Technical Analysis and Cognitive Bias

One may find scores of recent articles in the blogoshpere calling for a continuation of the gold downtrend after a pause and an extension of the stock rally to … you pick the future date, all are there. In reality, these analysts are conveying their cognitive biases to the public because unless one experiences precognition and knows the future the only reasonable assessment of the situation can be a subjective probability much less than 1. Current situations in GLD and SPY are discussed.

It must be the case that a high percentage of market analysts experiences precognition, a clairvoyant power of prophecy that allows one knowing the future by just looking at charts. How could otherwise one explain statements like “the market will rise to 20,000 in the next five years” or that “gold is going to $1,000 an ounce”?  Do all those people posses psychic powers? That is highly unlikely and the simplest explanation is that their conception of reality is highly distorted by their cognitive biases. Here is an example: Mary is thinking of a person, the phone rings and on the other side of the line that is the person who is calling her. Does she have psychic powers? If she only considers this specific event as proof of her powers, then she imposes selection bias, a serious cognitive bias from which suffer many technical analysts, trading system developers and investors. If one does that very often, then it may not be just bias but a serious psychological disorder and should be treated by a qualified professional. A correct assessment of precognition ability in this particular example should include a careful count of all cases when one thought of a person and that particular person did not immediately call. If that is done, one will find out that the event is way outside any statistical significance bounds, i.e. it is a random event. If technical analysts do the same and count all times they have been wrong about all those extraordinary moves in the markets, then they will see that in the best case their success rate is 50%.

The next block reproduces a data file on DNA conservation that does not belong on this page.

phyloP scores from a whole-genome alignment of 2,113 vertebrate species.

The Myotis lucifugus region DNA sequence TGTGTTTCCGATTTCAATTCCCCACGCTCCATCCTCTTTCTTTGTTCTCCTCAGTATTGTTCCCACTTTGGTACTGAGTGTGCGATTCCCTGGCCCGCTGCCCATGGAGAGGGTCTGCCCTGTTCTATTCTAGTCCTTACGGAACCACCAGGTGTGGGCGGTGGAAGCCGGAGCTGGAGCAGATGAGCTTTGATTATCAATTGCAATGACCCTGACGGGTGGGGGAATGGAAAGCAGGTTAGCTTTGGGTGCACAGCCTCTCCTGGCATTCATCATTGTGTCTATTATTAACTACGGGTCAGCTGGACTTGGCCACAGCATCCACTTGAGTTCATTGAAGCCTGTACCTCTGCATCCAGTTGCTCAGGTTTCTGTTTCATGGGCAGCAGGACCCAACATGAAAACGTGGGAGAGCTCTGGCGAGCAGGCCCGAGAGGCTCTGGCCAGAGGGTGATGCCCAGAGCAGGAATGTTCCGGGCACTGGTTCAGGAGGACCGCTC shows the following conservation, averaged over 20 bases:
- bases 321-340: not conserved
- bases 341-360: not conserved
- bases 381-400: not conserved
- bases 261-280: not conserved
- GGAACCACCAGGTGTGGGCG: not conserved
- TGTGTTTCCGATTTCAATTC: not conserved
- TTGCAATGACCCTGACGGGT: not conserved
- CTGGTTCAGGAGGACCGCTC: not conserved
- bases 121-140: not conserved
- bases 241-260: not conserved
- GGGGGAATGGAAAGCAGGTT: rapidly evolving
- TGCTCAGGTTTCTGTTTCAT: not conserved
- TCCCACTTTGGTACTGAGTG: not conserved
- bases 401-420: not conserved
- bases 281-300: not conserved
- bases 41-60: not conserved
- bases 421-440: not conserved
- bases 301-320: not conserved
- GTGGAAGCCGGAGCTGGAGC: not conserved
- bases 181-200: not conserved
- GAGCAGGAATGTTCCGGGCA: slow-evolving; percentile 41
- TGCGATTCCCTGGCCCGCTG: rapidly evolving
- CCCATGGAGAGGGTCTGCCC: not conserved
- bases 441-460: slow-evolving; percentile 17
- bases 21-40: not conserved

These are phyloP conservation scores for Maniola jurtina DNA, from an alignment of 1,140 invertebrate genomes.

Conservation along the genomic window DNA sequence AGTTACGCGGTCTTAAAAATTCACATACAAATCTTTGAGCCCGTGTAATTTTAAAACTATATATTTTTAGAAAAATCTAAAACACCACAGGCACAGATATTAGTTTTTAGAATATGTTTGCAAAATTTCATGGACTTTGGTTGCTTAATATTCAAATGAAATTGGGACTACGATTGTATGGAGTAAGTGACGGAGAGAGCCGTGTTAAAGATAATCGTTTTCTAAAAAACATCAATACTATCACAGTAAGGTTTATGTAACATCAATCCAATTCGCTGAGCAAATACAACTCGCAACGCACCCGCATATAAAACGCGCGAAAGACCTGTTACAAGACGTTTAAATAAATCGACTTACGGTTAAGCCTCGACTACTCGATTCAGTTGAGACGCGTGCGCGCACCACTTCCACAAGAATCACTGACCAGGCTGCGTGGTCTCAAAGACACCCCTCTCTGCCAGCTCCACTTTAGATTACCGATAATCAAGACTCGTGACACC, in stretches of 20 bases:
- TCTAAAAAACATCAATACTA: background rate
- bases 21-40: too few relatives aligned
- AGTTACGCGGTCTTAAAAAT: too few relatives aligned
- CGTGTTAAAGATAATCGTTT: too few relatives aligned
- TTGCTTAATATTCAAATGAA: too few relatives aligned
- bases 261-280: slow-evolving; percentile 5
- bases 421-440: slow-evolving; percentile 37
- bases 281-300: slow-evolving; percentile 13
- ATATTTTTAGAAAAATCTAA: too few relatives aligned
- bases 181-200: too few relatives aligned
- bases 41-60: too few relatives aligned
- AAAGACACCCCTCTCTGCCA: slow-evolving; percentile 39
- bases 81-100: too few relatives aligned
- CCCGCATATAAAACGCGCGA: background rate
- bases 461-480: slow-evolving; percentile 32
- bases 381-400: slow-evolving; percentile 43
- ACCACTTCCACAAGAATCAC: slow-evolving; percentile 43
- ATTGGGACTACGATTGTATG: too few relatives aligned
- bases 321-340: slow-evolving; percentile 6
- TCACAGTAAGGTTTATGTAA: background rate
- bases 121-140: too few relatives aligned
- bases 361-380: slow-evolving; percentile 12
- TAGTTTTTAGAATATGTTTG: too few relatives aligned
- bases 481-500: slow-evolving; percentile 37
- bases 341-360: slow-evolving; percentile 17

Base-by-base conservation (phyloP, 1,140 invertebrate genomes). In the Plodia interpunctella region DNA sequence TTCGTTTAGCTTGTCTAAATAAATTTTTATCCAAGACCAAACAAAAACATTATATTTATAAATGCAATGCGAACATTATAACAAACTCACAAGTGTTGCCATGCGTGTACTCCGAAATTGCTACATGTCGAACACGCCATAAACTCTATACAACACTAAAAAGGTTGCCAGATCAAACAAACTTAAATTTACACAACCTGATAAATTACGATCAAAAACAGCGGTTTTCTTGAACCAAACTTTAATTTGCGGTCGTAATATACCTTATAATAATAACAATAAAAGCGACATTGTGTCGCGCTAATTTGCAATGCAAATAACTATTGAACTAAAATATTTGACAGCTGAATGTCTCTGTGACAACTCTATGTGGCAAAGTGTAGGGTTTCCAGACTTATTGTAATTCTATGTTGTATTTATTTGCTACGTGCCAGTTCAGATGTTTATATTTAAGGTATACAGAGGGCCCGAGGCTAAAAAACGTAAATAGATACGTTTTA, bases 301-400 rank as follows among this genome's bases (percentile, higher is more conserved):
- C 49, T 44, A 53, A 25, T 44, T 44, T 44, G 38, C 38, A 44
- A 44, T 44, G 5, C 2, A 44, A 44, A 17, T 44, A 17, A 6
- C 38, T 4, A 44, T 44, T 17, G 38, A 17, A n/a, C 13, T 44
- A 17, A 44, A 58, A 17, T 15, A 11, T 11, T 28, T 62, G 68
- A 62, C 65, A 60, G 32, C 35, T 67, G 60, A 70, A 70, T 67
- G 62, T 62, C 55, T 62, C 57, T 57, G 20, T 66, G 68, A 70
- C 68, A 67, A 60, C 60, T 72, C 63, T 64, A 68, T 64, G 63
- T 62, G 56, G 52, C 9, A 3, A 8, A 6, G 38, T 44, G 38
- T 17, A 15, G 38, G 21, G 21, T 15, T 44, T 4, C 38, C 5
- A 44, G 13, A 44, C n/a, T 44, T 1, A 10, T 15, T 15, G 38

Let me be clear at this point and not confuse profitability from technical calls with indirect claims of precognition. These are two different things and the former depends on many factors like risk management, purchasing power, luck, etc. This post deals only with the latter claim. Profiting from such technical calls requires a well-defined and proved method of assigning probabilities to them so that in the long-term trading carries a positive expectation of a reasonable size to cover friction and expenses, as well as, opportunity cost. Trading and investing are not as trivial as claiming that the DJIA is going to 20,000 or that gold is going to $1,000. One may be right on any of those calls but end up broke after 10 years because of other bad calls. This is the key flaw in calling the directions of the markets while lacking a methodology for trading them.



After finding support above the $130 level, GLD rebounded to close the gap and now it is about to retest support at $130.50. Maybe a double bottom will be formed here or the market will go through the support to lower levels. There is another support level near $127.80. Those who expect an easy ride down towards $100 may not get what they want or actually may get what they deserve. The key here to realize is that nobody knows the future and economic euphoria manufactured by purchases of paper around the world may be replaced by reality soon. On the other hand, gold sales may continue for raising money for investing in stocks, if stocks continue to rise. These are just possible scenarios but nobody knows the future.


Those who bought at the top of 2007 are still making less that 10% in absolute total return. With dividend reinvestment my estimate is that the total return since the top of May 2007 is about 20% but if inflation is taken into account that drops to less than 10% again. That is inflation ate away the dividend gain (no free lunch). The important thing to notice is that according to my analysis, the first round of sales from those who invested in stocks between 2005 and before that 2007 top, mainly retail investors, occurred in May of 2011 and some thought it was a “sell in May and go away event”. Actually, most of those who sold then did so because they were making a decent return after 4 years of net losses.


The SPY chart above shows a 6-year (6 x 252) rolling arithmetic percent return plotted on the bottom pane. A second round of selling may be approaching by those who bought at the top of 2007, again mainly retail investors who were counting on those funds for their retirement. As already mentioned, the inflation adjusted total return of S&P 500 since the top of 2007 is less than 10% at this point assuming dividend reinvestment. Those who did not reinvest the dividends are probably making a negative total return of about -5%, i.e. they are still losing money. They will be breaking even soon if this rally continues and may start a second round of selling like in 2011 to secure their break-even point and say bye-bye to the stock market. Retail investors will stay in only if the market is exceptionally strong and basically in my opinion this is what central banks are trying to accomplish at this point so that there is no selling. The most crucial inflection points in markets are not only when they top or bottom but also when investors break even.

Disclosure: no relevant positions at the time of this post

Charting program: Amibroker (Charts created with AmiBroker – advanced charting and technical analysis software.”)


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